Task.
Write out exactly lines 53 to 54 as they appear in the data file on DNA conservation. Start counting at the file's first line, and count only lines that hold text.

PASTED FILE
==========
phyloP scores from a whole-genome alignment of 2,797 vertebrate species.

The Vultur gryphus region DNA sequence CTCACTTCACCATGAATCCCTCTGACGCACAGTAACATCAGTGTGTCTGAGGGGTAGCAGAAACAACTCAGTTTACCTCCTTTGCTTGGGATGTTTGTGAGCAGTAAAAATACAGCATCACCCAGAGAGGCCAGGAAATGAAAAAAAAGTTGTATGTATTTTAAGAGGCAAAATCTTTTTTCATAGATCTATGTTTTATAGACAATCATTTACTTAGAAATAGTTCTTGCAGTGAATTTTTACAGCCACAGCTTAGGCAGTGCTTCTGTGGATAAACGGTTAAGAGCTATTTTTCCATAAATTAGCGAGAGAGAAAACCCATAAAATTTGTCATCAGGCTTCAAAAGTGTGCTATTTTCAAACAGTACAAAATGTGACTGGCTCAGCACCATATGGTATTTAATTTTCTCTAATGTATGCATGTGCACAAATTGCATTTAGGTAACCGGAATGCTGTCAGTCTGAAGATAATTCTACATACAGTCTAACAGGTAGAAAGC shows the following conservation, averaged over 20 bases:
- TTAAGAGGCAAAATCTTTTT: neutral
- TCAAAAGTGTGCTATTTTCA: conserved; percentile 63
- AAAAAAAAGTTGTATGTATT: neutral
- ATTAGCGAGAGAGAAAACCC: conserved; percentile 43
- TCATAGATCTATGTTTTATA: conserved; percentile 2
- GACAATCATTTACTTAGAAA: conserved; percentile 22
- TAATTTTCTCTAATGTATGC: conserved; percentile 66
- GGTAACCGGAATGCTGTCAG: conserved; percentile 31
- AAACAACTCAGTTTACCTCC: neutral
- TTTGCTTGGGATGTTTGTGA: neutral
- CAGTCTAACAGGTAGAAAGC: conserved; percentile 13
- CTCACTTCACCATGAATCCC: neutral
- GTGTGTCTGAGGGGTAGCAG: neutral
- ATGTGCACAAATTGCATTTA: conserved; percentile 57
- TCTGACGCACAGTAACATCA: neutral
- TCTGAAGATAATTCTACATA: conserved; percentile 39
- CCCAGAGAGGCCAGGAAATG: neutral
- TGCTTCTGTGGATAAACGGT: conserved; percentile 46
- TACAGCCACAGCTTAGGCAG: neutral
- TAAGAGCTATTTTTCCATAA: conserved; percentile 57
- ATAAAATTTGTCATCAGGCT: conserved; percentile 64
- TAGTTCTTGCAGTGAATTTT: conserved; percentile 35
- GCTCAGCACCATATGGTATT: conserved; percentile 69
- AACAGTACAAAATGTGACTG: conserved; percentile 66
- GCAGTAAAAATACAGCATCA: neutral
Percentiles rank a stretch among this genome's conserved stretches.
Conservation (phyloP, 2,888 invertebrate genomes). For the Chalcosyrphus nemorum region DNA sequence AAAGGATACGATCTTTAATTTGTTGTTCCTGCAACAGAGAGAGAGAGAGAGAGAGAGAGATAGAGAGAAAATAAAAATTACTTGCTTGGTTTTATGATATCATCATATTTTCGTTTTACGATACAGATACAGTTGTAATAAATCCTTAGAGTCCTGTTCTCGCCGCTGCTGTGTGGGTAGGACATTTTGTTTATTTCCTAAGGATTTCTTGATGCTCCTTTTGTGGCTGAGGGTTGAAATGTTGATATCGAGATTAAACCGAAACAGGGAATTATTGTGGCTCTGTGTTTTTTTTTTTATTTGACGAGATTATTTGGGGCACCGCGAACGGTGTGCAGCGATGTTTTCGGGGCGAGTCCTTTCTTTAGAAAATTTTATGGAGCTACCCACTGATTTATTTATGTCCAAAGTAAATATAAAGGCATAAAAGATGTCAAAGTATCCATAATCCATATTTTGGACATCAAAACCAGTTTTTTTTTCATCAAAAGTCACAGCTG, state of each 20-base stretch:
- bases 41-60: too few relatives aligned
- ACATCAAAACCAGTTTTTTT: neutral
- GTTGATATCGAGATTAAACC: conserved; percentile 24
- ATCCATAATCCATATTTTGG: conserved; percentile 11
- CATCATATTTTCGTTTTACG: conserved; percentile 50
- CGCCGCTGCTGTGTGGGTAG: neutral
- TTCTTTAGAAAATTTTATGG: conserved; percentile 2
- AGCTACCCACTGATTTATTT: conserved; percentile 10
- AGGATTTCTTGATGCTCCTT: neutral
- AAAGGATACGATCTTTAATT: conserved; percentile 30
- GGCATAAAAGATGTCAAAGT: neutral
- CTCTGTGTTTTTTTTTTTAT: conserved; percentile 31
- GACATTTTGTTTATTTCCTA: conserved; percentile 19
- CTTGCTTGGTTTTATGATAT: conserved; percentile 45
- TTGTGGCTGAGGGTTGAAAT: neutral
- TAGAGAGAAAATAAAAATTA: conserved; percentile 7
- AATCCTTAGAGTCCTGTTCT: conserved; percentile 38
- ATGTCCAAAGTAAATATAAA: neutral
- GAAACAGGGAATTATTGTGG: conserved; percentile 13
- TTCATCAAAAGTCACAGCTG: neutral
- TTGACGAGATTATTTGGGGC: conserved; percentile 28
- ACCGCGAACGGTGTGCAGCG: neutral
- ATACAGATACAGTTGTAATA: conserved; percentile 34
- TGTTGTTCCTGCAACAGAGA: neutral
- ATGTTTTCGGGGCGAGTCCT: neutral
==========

- TGTTGTTCCTGCAACAGAGA: neutral
- ATGTTTTCGGGGCGAGTCCT: neutral